Background: Approximately half of all patients with diagnosed bipolar disorder are prescribed 2 or more psychotropic medications. Lamotrigine was approved in 2003 for the maintenance treatment of bipolar I disorder. This study examined comparative effects of lamotrigine with and without concomitant medications.
Methods: A post hoc analysis of data from a prospective, open-label study of lamotrigine in 1175 patients with bipolar I disorder evaluated the clinical response to and quality-of-life and weight effects of lamotrigine as monotherapy and in patients receiving concomitant valproate, lithium, antipsychotics, or antidepressants. The study was originally designed to assess the rate of rash among patients instructed to use specific dermatologic precautions compared with those receiving usual care. Lamotrigine was administered for 12 weeks, including a 5-week titration, with target dose of 200 mg/d, adjusted as necessary for concomitant medication(s). Evaluations at baseline and week 12 included the severity component of the Clinical Global Impression-Bipolar Version scale, the Quality of Life Enjoyment and Satisfaction Questionnaire Short Form, and weight and body mass index (BMI).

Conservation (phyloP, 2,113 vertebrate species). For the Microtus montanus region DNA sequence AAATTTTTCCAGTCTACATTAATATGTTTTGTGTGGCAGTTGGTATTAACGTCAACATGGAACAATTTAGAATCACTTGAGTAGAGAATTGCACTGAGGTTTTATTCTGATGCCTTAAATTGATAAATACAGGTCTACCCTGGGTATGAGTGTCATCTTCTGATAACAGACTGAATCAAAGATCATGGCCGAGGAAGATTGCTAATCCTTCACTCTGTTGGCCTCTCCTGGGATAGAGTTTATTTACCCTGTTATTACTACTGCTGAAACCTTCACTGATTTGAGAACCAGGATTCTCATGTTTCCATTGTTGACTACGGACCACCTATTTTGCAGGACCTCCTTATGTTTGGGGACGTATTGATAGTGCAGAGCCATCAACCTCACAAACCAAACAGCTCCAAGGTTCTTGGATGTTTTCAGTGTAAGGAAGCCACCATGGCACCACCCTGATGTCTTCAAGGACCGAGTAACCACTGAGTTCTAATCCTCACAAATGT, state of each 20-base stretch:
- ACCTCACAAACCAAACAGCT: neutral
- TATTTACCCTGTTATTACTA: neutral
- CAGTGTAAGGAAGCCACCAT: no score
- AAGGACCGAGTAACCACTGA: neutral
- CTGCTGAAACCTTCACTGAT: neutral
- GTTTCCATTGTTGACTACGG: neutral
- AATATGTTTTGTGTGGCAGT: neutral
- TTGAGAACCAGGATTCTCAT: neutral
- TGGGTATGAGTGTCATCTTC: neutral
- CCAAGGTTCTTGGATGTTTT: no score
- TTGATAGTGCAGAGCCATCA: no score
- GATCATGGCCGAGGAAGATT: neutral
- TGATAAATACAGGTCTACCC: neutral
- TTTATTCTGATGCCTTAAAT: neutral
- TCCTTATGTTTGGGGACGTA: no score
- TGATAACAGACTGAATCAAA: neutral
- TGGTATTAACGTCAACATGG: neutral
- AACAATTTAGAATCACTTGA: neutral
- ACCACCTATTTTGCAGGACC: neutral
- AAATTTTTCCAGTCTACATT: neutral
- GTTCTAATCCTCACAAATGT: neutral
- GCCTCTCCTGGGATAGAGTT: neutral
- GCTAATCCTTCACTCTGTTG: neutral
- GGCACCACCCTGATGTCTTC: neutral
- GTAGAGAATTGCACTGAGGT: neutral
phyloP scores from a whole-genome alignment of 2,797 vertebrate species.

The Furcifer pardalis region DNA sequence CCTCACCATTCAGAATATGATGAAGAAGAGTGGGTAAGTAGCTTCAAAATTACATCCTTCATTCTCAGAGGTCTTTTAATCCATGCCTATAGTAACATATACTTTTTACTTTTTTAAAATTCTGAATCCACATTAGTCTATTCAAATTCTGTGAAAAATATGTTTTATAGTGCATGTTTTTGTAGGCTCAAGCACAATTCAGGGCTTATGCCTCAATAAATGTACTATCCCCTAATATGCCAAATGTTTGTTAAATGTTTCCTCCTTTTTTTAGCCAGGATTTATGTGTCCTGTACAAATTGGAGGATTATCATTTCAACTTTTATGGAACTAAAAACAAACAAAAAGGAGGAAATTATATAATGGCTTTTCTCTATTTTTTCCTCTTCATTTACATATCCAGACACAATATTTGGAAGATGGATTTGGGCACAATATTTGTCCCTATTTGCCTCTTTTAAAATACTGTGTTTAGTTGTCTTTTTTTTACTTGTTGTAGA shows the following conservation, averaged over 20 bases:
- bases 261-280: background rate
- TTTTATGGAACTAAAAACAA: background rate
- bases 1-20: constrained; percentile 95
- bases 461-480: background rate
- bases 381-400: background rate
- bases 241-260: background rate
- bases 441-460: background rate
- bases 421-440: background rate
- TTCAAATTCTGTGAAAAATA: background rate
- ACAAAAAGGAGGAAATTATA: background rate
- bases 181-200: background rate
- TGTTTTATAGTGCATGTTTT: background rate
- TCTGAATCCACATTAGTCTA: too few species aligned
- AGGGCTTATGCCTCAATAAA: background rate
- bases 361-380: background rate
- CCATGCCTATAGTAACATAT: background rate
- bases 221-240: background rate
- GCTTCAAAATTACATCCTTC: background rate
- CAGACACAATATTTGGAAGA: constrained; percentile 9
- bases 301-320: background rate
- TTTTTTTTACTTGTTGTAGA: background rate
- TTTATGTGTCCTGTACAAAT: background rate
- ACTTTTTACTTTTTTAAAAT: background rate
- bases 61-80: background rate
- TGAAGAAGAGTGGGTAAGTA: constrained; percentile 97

Results: Efficacy data were available for 1139 patients. Symptoms and quality-of-life mean scores improved following treatment in all patient groups. Quality-of-life scores improved significantly more in patients not receiving than in those receiving concomitant antipsychotics. There were no changes in weight or BMI after lamotrigine monotherapy or adjuvant therapy. Most patients were satisfied with lamotrigine treatment.
Conclusion: Lamotrigine was effective and well tolerated and appeared to have no effect on body weight when given as monotherapy or as adjunctive therapy with valproate, antipsychotics, lithium, or antidepressants to outpatients with bipolar I disorder in a 12-week open-label study.
Cite this: Effectiveness and Weight Effects of Open-Label Lamotrigine With and Without Concomitant Psychotropic Medications in Patients With Bipolar I Disorder - Medscape - May 22, 2007.